Breast pump flanges have two different shapes: the conical part that connects with your skin, and then the cylindrical tunnel. Typically your nipple should be drawn part way into the tunnel of the flange. It should not hit the back of the tunnel or where this connects to the rest of your pump. If it does, there is a good chance that your body has a higher amount of Relaxin. Relaxin is the hormone that allows our bodies to stretch and expand to make room for a growing baby during pregnancy. It also provides elasticity for our skin. This elasticity makes it possible for a baby to draw your nipple into their mouth to suckle.
Moms with elastic nipples tend to find pumping painful, as with every suction their nipple is drawn up against the back of the flange, or the pump’s duct or membrane. Pump enough and your nipple can become damaged to the point where it cracks and bleeds. Trace amounts of blood might turn your expressed milk slightly pinkish in color. The term to describe this is strawberry milk.
Previously, this meant that it was very hard if not impossible for people with elastic nipples to pump. It’s also very difficult for them to nurse their infants. But our innovative breast pump cushion helps to restrict the size of the flange tunnel. Less space in the tunnel means less tissue is drawn into the tunnel. If less stretchy tissue is pulled through the tunnel, it is less likely to make it all the way to the end of the flange tunnel. Essentially our cushions help make it possible for people with elastic nipples to use a breast pump!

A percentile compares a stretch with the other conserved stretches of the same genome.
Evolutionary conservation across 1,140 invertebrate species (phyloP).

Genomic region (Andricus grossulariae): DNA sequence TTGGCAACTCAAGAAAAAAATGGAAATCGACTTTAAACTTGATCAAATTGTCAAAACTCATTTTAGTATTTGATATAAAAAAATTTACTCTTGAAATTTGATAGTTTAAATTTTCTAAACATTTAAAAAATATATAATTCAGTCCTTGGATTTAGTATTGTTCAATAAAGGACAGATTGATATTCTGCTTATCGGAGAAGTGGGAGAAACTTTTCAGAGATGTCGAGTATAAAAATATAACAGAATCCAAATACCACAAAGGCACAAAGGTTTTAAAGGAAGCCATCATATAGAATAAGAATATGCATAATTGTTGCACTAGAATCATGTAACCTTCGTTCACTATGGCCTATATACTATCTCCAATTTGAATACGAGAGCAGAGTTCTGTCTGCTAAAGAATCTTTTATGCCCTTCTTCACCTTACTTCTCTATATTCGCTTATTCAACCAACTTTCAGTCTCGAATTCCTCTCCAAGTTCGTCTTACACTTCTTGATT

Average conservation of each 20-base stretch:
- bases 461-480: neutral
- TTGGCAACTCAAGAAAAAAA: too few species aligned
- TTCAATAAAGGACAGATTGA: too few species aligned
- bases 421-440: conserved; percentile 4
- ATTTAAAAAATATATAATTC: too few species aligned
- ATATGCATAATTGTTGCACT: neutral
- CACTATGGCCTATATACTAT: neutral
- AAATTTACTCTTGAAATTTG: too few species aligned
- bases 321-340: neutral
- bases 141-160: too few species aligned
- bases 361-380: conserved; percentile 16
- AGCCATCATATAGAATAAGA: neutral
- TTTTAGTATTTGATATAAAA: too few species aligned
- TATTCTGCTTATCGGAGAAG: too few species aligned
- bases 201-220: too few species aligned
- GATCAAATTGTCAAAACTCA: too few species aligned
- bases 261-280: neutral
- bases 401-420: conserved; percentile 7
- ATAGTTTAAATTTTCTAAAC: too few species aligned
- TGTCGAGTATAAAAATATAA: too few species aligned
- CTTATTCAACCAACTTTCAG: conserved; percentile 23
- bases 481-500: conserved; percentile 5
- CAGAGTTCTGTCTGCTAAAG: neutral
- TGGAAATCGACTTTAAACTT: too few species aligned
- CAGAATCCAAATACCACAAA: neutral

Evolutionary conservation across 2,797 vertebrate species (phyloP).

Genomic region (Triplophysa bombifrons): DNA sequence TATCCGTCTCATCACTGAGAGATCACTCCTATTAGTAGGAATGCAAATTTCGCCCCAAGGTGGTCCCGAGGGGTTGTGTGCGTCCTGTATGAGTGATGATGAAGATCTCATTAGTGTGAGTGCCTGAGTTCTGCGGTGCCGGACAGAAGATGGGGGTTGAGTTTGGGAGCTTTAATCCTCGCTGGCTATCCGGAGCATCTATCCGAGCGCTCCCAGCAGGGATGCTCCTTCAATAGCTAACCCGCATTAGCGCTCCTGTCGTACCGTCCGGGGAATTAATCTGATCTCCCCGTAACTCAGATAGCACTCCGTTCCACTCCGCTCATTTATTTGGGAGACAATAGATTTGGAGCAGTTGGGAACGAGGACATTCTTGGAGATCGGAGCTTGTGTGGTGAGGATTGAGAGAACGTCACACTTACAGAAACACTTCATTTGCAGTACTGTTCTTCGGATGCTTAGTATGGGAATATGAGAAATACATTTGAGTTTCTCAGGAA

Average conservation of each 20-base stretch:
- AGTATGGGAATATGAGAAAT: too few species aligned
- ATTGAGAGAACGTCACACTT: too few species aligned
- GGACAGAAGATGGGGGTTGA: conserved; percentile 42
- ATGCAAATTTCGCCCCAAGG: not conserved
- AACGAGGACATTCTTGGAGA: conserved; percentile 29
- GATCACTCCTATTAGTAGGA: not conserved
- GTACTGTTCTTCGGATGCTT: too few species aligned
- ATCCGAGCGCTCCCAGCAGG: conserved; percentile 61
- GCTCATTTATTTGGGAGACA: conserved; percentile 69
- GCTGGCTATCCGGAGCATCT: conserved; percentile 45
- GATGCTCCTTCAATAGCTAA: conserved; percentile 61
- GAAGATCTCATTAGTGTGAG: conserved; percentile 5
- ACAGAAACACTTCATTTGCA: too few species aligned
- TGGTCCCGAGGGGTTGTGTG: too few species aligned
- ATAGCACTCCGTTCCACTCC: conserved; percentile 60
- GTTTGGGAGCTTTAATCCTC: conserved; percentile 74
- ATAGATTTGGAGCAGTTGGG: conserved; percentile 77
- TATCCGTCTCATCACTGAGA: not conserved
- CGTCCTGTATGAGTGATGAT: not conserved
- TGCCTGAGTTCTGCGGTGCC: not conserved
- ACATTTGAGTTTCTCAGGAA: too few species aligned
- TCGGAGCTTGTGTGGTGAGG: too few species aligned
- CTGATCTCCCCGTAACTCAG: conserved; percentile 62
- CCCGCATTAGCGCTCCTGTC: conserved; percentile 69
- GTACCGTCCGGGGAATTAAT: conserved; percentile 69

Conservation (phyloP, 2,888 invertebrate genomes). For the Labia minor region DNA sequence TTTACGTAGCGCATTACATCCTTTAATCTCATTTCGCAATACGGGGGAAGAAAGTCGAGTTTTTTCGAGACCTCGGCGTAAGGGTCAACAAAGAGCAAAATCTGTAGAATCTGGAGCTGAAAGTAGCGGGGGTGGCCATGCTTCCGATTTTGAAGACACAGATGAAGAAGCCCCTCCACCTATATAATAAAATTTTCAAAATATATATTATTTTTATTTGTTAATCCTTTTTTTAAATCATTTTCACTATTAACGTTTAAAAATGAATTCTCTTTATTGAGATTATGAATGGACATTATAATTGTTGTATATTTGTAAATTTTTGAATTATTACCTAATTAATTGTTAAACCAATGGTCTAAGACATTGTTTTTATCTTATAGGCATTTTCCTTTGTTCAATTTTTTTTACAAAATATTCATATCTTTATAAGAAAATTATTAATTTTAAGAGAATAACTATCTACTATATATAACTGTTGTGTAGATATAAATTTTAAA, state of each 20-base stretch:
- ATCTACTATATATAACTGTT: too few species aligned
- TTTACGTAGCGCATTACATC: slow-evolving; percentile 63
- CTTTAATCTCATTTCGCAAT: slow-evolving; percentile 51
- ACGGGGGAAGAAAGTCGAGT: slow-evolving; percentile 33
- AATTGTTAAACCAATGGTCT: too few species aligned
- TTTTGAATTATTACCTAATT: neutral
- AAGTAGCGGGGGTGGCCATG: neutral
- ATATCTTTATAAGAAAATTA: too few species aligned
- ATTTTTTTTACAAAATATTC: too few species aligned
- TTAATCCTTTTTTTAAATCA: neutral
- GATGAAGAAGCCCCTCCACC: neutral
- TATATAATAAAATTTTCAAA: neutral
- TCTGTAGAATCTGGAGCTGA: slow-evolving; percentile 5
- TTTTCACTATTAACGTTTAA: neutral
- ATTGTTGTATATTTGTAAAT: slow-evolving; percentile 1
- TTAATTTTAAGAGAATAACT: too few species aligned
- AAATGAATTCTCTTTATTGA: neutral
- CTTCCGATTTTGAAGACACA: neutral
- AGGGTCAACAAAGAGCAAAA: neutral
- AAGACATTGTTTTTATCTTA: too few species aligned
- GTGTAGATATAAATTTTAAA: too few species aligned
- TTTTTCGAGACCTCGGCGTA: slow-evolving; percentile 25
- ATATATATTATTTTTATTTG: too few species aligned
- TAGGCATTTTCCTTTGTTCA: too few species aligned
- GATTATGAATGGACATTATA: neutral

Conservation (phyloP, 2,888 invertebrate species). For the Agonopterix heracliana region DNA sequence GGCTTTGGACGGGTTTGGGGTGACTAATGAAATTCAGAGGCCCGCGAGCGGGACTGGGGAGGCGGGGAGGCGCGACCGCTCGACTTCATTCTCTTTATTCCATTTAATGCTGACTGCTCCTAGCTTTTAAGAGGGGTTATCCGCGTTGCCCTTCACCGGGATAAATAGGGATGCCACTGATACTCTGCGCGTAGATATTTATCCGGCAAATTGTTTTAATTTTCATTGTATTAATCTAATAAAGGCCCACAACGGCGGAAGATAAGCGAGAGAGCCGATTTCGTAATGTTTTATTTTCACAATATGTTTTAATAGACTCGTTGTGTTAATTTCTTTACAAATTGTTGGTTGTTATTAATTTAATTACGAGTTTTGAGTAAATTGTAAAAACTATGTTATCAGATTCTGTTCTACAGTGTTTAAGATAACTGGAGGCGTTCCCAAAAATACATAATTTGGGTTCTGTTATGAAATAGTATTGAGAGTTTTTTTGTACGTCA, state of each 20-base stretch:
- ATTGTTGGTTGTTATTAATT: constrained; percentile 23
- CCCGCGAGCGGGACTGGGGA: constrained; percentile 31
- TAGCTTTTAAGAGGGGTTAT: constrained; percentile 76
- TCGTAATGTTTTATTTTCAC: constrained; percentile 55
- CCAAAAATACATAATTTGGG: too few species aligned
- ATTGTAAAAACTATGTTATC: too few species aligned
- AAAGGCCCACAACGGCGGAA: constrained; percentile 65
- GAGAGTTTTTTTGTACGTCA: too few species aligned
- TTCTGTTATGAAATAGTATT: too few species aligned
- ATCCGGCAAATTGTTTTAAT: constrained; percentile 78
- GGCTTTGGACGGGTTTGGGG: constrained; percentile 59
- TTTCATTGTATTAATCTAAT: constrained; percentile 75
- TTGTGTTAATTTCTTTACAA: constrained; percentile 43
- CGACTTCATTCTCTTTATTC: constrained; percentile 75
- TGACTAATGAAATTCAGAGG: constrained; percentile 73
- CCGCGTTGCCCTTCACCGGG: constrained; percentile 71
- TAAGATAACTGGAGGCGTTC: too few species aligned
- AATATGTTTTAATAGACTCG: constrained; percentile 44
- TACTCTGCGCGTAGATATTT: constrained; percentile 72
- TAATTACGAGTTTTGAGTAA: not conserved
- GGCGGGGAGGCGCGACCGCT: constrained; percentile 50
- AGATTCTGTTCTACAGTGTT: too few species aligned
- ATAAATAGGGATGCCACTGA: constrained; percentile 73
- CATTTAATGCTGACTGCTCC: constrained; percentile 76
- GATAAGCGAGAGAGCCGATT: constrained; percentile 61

For more on elastic nipples check out our full post here.
Other Ways You Can Damage Nipples While Pumping
Irritating Sensitive Skin
You generally do not need to rub your nipples dry after pumping. Doing so, especially with something abrasive like a towel can cause or exacerbate nipple damage.
Your skin is an incredible organ. Generally your body does a great job of healing itself. Your breast tissue is no different. When you do experience nipple damage, simple and soothing topical treatments are best. Opt for things like coconut oil or lanolin to help aid in healing over medicated creams and ointments. Additionally many topical ointments that you might expect to promote healing, aren't safe for your baby.
Super Tight Clothing
Your breasts need support before, during, and after pumping. But they do not need restrictive support. Wearing clothing that is too tight can lower your milk supply, and cause damage to your sensitive tissue. Opt for moderately supportive clothing, and when you can use clothing designed specifically for breastfeeding moms.
Is It Permanent?
The good news if you experience nipple damage from a breast pump, your body will heal. And if you take proper care of yourself, the healing can happen quickly. Be sure to treat yourself and your body with kindness. Get plenty of water and try to rest up a bit (we know that's easier said than done as a mom).
Consider adding a pair of breast pump cushions to your pumping routine. These can protect your sensitive skin and make pumping more comfortable as you heal. This means you can protect your milk supply while you protect your body.